Well, it won’t work properly. It’s easy to imagine that most ISPs will be unable to determine who is violating copyright law, and that there will be a lot of mistakes that degrade service to law-abiding customers.
As to the claim that over three hundred thousand jobs were lost due to copyright infractions, is there proof? Further, when jobs are lost because some people obtain goods or services they do not pay for, isn’t it the case that money not spent on those goods and services is spent on other things, benefiting other workers and enterprises? Isn’t this an argument over a zero-sum transfer of resources? (Yes.) So isn’t the argument from economic consequences irrelevant? (Yes, it certainly is — though there are ethical aspects that the economic argument does not address; those concerns need to be examined.)
Internet piracy is not at all a simple issue. Its negative effects are extraordinarily hard to quantify, and its overall impact may be far less than claimed. Further, its ethical implications have been cogently denied. It may be much harder to arrive at a just solution to this dispute than is commonly realized.
This newsletter generally agrees with copyright law as it currently exists, even as it admits to both ignorance of the issue and a relative lack of interest in it. This dispute involving the proper role of ISPs in protecting intellectual property indicates just how unsatisfactory that know-nothing position is.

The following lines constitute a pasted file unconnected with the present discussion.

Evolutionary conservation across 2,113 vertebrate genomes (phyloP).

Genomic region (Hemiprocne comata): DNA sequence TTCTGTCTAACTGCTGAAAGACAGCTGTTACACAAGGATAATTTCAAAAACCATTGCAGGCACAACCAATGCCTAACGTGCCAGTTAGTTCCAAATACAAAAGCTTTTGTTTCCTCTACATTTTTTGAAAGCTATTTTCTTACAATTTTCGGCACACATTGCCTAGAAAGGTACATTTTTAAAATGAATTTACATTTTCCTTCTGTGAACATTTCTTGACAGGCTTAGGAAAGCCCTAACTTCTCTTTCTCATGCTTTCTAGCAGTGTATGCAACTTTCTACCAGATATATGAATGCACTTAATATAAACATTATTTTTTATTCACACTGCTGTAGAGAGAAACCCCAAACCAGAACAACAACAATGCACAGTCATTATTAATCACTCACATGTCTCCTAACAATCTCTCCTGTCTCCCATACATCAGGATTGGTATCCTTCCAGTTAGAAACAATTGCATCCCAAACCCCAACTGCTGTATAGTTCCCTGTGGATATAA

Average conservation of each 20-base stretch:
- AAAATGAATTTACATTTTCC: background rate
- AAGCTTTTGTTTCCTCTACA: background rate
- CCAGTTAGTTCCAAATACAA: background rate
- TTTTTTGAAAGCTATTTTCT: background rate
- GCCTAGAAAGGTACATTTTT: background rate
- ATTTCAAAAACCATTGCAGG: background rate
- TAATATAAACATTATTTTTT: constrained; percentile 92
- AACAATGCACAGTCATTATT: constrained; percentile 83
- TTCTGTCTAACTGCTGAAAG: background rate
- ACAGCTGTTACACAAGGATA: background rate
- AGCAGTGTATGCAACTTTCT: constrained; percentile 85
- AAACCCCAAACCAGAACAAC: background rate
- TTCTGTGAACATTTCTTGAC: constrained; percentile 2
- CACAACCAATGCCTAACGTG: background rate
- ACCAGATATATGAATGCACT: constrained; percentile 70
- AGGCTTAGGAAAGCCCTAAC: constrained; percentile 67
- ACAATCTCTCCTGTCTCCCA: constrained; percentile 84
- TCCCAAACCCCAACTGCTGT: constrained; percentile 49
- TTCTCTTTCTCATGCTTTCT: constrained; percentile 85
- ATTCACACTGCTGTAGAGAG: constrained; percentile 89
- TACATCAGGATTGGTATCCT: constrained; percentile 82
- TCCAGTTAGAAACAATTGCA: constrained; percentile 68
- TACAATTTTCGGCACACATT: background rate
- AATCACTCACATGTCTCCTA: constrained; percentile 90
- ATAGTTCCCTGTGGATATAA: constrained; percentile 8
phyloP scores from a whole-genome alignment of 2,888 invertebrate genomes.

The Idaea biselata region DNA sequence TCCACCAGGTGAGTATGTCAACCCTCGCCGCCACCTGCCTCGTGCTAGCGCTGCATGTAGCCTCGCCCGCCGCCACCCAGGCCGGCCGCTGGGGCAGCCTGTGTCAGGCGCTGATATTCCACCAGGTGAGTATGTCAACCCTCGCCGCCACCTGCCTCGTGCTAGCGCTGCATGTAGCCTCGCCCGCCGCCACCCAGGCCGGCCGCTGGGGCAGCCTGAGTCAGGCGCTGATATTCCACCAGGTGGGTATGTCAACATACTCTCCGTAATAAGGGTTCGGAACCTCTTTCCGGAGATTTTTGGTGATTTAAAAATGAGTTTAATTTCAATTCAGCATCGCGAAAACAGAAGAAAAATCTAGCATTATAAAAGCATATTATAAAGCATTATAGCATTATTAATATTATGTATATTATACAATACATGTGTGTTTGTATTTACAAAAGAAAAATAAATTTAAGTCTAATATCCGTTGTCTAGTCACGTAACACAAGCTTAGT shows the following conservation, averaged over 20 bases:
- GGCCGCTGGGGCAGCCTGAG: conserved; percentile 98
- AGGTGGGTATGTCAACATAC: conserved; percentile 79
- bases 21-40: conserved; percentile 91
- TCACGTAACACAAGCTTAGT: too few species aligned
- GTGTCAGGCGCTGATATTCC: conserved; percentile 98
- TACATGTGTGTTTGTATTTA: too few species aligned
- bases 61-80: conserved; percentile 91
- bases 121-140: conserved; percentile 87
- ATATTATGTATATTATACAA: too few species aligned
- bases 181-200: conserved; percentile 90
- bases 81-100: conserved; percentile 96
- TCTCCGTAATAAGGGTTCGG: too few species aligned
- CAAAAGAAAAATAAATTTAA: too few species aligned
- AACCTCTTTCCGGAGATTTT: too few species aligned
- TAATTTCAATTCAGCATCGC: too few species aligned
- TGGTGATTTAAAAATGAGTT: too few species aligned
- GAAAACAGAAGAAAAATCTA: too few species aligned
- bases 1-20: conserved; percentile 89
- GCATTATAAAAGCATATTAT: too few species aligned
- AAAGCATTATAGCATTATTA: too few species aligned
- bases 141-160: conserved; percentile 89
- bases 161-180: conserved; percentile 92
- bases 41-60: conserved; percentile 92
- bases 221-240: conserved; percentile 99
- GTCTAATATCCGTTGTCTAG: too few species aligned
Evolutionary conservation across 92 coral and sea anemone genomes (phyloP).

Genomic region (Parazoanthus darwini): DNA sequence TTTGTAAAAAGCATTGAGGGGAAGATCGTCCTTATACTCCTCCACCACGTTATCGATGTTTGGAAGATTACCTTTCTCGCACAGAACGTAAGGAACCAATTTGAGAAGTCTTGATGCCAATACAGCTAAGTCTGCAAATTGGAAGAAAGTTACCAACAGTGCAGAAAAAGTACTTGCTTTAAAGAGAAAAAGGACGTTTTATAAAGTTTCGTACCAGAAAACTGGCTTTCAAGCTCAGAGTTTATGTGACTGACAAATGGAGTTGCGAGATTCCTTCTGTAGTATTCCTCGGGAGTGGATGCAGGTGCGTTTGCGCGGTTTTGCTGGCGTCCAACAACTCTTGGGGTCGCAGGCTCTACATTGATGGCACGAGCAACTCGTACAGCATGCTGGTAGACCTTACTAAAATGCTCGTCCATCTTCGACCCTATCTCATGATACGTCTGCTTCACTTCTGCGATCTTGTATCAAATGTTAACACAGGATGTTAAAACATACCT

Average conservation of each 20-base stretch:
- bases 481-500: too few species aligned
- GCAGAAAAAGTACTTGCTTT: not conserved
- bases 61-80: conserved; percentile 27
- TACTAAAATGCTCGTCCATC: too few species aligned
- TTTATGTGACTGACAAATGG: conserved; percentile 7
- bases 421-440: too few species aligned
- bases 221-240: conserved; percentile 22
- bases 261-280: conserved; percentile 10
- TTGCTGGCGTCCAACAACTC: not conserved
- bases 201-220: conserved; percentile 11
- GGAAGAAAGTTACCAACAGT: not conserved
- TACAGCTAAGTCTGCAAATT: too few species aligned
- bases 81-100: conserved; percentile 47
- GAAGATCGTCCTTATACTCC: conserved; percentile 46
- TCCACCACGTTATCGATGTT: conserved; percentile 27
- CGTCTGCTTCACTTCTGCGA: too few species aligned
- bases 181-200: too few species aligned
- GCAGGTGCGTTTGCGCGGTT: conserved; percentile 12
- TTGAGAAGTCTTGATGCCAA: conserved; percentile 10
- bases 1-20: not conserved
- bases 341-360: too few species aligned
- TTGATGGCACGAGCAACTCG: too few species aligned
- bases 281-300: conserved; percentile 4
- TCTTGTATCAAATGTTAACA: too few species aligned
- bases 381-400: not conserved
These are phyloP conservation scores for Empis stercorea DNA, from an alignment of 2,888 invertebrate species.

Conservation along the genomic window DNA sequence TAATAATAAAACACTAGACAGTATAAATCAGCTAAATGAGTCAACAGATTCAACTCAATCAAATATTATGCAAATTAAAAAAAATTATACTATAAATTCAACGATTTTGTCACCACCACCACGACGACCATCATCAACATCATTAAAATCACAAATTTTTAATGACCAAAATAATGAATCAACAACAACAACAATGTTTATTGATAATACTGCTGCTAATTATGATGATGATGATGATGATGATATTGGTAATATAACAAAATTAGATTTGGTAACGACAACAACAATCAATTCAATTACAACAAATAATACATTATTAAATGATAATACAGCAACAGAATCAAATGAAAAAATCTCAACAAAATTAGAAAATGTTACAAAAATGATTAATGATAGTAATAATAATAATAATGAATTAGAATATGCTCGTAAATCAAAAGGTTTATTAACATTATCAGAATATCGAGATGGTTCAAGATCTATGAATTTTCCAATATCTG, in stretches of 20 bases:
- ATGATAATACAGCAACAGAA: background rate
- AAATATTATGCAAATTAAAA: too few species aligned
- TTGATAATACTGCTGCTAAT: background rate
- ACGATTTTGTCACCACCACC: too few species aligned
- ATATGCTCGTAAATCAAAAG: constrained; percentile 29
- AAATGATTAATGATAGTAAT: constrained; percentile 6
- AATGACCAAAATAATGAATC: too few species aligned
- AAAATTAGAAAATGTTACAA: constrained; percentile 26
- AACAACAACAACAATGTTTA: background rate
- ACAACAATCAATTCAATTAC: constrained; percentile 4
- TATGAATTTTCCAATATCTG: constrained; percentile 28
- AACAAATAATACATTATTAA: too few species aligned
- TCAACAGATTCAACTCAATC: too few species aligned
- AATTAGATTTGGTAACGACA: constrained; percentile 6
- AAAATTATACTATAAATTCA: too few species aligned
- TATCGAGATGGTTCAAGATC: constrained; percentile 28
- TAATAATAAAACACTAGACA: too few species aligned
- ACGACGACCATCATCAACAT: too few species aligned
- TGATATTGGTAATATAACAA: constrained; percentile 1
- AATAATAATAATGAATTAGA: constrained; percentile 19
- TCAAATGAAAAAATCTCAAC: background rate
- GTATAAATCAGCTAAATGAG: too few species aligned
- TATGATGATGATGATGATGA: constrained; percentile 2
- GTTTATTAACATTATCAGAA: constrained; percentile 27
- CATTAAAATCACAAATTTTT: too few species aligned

Here’s a brief video of comments from a politician who understands what Obama means. Make a mental note, and from time to time as the months go by, check where this guy is and what he is up to.
Collectivist educational policy is often ineffective, and especially so when its practitioners consider it a carte blanche. That temptation is frequently overwhelming. And obnoxious: “178 public educators in Atlanta should be in prison…The cycle of intimidation, corruption, fraud, and reward was at play for the better part of ten years.” Holy smoke. Click and read.
Is it media bias, or just the manipulation of news by politically radical censors masquerading as journalists?
Of the police in his municipality, the mayor says: “People in town are scared to death of them. It’s just a clear pattern of harassment and intimidation by this government. These people have run this town like they owned it. It’s got to be fixed and I’m not going to quit until I see them in jail.” Yes, Your Honor, that’s how authoritarians behave — if they can. The lesson is there for all to learn, if they will but pay attention.